The Ripe Fruits of Autumn: Women and the Second Phase of Reproduction

By Pacific College - June 30, 2017
The Ripe Fruits of Autumn: Women and the Second Phase of Reproduction

By Saraswati Markus, DAOM, LAc

Youth is like spring, an over praised season more remarkable for biting winds than genial breezes. Autumn is the mellower season, and what we lose in flowers we more than gain in fruits.
—Samuel Butler

Chinese medicine teaches that, as women age, their energies move from the youthful, flowering fire of the lower burner, the womb, where babies can be held, into the Heart, where the fruits of all of life’s unfolding can be held. This introduces in broad brushstrokes the Three Treasures of Jing-Qi-Shen, or Essence-Energy-Spirit, also known as the Kidney-Heart Axis, depicted below.

The Three Treasures provides a basis for understanding menopausal transition and offers hope for alchemical rejuvenation and organ system rebalancing in later reproductive years. Those years may be biological, in the case of premature, accelerated aging, or chronological, that numbering we keep from birth to death. If you’re reading this, you may be maintaining your own tense count through your late 30s, or even more tentatively into your 40s, a time when doctors say we shouldn’t have babies.

Navigating the Second Phase of Reproduction

Though Western medicine has good reason to suggest that older mothers-to-be enter into childbearing with caution, women have been having healthy babies into their 40s from the beginning of time. What’s different today is that many women are choosing not to have their first child until their 40s, at a time in life when the reproductive energy has already moved away from its firm root in the pelvis and has begun its ascendance into the chest. Add to those cooling fecund energies the accumulated effects of habituated reactivity, poor diets, unmanaged stressors, traumatic losses, heartbreak, the insults of bacteria, viruses, and chemical toxins—and the later phase of fertility doesn’t seem so abundant or safe anymore.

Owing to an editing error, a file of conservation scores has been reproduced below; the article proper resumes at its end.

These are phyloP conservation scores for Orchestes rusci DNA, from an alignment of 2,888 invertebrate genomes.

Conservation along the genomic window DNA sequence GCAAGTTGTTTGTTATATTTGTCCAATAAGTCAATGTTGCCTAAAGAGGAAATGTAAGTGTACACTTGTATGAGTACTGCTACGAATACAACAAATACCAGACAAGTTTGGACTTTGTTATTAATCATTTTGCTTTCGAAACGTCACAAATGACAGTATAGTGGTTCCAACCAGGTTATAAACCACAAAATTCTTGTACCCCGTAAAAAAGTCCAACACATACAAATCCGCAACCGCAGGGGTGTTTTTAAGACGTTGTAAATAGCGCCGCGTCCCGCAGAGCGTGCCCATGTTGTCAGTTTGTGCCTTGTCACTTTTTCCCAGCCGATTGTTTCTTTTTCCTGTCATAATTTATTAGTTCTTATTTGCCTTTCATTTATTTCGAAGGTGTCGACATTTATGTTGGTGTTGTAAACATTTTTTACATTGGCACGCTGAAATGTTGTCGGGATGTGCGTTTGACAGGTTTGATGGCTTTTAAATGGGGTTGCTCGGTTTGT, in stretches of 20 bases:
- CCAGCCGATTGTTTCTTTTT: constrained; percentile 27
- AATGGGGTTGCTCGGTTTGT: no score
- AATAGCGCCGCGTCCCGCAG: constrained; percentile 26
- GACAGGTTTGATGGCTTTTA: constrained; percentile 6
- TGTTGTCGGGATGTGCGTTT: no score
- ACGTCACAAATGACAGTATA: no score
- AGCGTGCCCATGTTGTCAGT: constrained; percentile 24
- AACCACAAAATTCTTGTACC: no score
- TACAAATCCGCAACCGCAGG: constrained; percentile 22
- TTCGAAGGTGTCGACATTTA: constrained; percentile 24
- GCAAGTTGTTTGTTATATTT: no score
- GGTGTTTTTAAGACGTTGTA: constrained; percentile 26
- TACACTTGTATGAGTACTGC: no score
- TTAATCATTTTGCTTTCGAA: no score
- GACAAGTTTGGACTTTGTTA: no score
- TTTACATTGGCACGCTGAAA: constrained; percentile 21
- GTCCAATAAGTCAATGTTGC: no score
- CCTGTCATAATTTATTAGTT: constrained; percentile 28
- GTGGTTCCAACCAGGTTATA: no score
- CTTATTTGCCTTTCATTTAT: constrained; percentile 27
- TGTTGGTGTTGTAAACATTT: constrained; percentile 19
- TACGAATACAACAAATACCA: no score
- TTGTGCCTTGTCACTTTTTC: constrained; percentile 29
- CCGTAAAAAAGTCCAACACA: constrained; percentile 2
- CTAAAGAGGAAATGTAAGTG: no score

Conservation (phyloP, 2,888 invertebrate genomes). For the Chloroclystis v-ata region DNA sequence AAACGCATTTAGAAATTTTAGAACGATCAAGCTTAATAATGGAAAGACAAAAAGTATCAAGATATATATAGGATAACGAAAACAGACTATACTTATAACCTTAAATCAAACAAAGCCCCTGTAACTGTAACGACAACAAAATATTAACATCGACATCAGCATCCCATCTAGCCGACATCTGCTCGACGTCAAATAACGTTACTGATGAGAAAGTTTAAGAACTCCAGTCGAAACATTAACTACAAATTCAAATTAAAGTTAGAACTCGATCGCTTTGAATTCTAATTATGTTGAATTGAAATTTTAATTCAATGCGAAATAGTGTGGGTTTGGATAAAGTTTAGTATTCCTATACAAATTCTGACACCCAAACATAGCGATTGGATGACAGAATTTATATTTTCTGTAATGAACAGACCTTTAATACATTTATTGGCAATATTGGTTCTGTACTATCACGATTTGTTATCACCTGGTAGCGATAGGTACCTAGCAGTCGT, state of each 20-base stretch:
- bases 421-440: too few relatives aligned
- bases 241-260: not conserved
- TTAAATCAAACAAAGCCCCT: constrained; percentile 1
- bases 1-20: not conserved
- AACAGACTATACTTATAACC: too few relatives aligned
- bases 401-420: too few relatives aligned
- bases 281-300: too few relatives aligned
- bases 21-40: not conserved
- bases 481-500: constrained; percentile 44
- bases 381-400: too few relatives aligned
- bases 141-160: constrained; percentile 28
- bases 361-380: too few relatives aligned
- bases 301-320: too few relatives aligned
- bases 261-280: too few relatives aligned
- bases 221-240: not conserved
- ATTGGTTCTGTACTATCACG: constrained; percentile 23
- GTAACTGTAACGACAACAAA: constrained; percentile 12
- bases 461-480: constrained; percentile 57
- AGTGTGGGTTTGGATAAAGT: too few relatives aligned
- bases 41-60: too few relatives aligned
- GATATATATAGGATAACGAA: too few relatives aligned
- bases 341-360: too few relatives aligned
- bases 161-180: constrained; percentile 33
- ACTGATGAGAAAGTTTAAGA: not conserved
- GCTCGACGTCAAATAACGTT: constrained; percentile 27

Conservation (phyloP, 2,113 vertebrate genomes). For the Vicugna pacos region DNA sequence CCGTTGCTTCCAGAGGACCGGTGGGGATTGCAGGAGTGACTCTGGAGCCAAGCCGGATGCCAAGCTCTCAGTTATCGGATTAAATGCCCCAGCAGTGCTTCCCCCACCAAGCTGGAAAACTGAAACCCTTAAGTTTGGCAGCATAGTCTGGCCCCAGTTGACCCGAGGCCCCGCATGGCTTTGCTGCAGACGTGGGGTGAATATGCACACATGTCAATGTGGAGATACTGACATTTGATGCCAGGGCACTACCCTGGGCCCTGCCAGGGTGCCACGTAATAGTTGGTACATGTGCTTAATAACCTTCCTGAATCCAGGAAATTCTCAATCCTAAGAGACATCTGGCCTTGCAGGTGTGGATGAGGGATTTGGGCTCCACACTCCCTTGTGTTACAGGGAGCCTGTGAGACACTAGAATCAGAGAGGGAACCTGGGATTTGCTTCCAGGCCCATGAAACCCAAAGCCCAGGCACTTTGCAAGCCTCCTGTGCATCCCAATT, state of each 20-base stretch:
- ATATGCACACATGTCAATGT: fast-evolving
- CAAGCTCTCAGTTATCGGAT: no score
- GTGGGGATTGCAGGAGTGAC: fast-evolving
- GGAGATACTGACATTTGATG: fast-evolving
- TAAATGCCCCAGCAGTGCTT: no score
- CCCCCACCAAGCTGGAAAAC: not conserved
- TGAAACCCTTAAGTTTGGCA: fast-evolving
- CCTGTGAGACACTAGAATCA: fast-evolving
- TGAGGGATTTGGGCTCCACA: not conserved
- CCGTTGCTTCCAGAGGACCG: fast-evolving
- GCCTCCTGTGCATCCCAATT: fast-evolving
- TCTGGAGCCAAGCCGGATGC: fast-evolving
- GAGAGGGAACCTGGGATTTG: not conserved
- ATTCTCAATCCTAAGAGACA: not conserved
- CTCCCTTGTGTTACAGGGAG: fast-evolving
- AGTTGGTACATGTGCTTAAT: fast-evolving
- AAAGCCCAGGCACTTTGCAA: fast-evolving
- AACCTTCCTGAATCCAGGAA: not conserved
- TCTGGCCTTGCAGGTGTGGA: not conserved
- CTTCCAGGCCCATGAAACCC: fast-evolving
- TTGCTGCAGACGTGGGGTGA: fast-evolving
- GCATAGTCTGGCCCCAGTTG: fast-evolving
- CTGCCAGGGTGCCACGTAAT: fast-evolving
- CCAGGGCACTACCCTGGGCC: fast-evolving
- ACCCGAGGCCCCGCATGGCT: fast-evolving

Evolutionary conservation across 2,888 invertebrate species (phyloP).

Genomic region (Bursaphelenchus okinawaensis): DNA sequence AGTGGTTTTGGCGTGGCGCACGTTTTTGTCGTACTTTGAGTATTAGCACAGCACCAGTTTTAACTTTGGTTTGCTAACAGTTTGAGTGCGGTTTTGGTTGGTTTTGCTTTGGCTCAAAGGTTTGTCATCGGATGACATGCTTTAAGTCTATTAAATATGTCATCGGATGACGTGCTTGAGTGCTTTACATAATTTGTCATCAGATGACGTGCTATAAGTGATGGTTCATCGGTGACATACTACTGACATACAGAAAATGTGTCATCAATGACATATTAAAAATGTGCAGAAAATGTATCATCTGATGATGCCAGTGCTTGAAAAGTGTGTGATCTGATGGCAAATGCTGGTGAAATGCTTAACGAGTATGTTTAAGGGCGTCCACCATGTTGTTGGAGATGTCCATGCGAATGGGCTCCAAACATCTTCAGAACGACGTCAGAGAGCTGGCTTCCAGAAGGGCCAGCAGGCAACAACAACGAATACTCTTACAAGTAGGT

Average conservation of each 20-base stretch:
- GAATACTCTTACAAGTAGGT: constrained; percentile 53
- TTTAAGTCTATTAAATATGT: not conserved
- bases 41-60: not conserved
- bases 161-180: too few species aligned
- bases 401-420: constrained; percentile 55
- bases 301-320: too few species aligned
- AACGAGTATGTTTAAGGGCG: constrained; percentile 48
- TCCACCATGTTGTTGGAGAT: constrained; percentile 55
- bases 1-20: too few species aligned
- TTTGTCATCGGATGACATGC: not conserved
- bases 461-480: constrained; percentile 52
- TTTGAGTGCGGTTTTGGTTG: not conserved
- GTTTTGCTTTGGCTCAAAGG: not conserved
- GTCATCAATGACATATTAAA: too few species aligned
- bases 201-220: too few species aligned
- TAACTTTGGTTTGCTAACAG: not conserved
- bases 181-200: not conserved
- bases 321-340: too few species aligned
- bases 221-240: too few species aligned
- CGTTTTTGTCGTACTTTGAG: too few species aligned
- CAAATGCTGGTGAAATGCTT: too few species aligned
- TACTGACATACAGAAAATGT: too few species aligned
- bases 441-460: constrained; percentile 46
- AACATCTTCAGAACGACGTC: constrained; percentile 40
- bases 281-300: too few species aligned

In my fertility practice, I now see women in their 20s and early 30s with advanced maternal aging and the associated issues of poor ovarian reserve: high FSH and low AMH. Contributing to causative internal imbalances are outer life imbalances: in large part, these women are subjecting themselves to the demands of competitive careers, long work hours, and taxing responsibilities at work and at home. They’re keeping up with social networks, global business, working any and all hours of the day, perpetuating the madness and revving up the intensity because we’re taught that our accomplishments are a badge of honor. The uniquely female skill of multi-tasking has backfired: our bodies are moving through time too fast… and that comes at a cost.